Normally you have to be a war criminal, gangland executioner, rapist or psychopath to secure a room at Piotrkow prison in Poland. Investigative journalist Paul Connolly is none of the above but he has served time in Europe's most notorious lock-up.
After several months of careful negotiation with the Polish authorities, Connolly was allowed to spend five days in the imposing jail. The resulting documentary forms part of the Channel 5 series Inside the World's Toughest Prisons, which will later feature Connolly's visits to Rizal Provincial Jail in the Philippines, El Hongo prison in Mexico and Danli Prison in Honduras.
Piotrow was purpose-built in 2003 to house some of the world's most dangerous prisoners. Inside, every space bristles with sophisticated surveillance systems, every prisoner in every wing in every area from low- to high-risk is watched and listened to every hour of the day. Wardens from all over the world visit to study its unique design, which was intended to snuff out violent prison-gang culture by isolating inmates and keeping opportunities for contact to a minimum.
"Piotrkow is huge but very claustrophobic," says Connolly. "It is vast but impossible to get lost in. It houses prisoners that other prisons in Europe can't handle. It is almost impossible to break out of, and it tends to break people down."
In order to gain the trust of prisoners, Connolly and crew were not always shadowed by guards and, consequently, put themselves at considerable risk.
"There was an enormous amount of emphasis placed on trust and goodwill," he says. "If someone had taken a dislike to me and fancied shanking me, there were ample opportunities. I was very vulnerable at many points, but it would have affected the content hugely if I was surrounded by guards."
In Honduras and the Philippines, Connolly even stayed with lags in cells overnight. Bizarrely, in these locations the prisons were controlled by the prisoners themselves and Connolly was handed over to gangs by wardens at the perimeter. Inside, prisoners followed rules set by other prisoners and were free to come and go from their cells as they pleased. They could buy what they wanted, smoked drugs openly and even had their wives, girlfriends and children over to spend the night.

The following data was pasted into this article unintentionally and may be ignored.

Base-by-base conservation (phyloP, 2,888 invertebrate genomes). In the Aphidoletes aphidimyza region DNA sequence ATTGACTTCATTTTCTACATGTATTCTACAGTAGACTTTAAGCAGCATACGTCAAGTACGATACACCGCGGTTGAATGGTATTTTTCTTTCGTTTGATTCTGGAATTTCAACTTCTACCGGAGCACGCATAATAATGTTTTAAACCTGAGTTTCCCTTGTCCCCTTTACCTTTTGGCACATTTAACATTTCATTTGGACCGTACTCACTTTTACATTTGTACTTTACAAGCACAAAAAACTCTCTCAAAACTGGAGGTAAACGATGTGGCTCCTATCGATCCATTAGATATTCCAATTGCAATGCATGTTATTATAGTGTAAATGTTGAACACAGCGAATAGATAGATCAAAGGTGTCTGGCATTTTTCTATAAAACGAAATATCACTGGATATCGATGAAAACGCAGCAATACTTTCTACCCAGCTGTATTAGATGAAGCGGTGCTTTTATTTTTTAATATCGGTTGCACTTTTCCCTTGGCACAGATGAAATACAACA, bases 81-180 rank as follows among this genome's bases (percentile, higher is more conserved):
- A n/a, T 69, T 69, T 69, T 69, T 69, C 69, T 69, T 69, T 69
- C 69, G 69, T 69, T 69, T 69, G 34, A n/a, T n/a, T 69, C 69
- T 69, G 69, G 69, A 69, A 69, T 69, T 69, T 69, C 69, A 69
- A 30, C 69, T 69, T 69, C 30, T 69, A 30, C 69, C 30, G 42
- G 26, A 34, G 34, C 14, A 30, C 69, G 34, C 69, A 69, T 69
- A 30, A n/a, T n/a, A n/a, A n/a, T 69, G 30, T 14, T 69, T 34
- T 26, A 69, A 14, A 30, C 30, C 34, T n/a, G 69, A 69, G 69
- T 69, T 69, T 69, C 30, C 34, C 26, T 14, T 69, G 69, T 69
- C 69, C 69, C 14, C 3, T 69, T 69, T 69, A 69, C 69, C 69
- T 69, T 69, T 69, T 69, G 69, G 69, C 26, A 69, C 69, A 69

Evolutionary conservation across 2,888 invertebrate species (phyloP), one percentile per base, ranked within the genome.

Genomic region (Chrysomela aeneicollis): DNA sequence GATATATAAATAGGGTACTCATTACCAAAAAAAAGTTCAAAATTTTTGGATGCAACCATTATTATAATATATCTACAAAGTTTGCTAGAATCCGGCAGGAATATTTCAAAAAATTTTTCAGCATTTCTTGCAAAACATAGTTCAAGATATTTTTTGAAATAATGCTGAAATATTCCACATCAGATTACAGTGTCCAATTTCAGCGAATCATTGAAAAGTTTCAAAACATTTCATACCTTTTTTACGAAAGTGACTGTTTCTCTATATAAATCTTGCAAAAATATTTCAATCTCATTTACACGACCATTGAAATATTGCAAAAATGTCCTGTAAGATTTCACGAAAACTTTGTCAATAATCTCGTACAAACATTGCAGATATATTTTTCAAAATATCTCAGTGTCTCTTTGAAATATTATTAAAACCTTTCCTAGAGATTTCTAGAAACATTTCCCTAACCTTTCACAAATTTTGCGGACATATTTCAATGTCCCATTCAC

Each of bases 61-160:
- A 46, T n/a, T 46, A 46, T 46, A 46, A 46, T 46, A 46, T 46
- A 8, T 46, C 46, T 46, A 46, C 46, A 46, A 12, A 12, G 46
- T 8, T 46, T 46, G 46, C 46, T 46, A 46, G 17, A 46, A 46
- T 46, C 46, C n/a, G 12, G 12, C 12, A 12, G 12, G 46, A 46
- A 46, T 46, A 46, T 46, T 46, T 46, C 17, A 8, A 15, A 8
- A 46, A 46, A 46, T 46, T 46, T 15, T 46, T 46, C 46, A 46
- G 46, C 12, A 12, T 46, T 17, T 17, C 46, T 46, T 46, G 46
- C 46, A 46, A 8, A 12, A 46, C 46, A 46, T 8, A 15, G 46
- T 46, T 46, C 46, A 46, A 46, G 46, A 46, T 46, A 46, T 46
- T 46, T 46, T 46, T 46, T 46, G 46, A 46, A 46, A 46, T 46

Connolly explains: "The guards look after all the administrative stuff, the buildings and systems, but inside the prisoners run things. It is bizarre, and a result of lack of government funding. Oddly, it works. A prisoner is far more likely to upset a guard than he is to upset a fellow prisoner. There was no 'us against them' mentality."
In Poland, Connolly spent time with a gangland executioner named Marek who had spent eight years of a 14-year sentence in isolation.
"I tried very hard from the outset to disregard any preconceptions I had about the people I met or pigeonhole them because of the crimes they had committed," he says. "It would have been easy to define them by their crimes, but that was not how they saw themselves. To them, those moments that defined other people's perceptions of them were flashpoints; they were moments of weakness and vulnerability that were out of character. They wanted to be known for their qualities, for being kind, generous, loving and intelligent. Some of the people were charismatic, interesting and well-travelled."
Connolly decided to experience Piotrkow's most extreme isolation cell. In the plain 6ft by 3ft room his hands and feet were shackled and he was placed in a restrictive helmet that obstructed his jaw and made it hard to talk. He spent less than an hour in the room, but even that had a profound psychological effect.
He recalls: "I lost all concept of time. I couldn't separate reality and fantasy. I walked out and, when I turned to do my piece to camera and tried to explain what had happened, I broke down. Every time I tell the story I still well up a little bit. It strips you of your personality."
'Inside The World's Toughest Prisons' begins tonight at 9pm on Channel 5Reuse content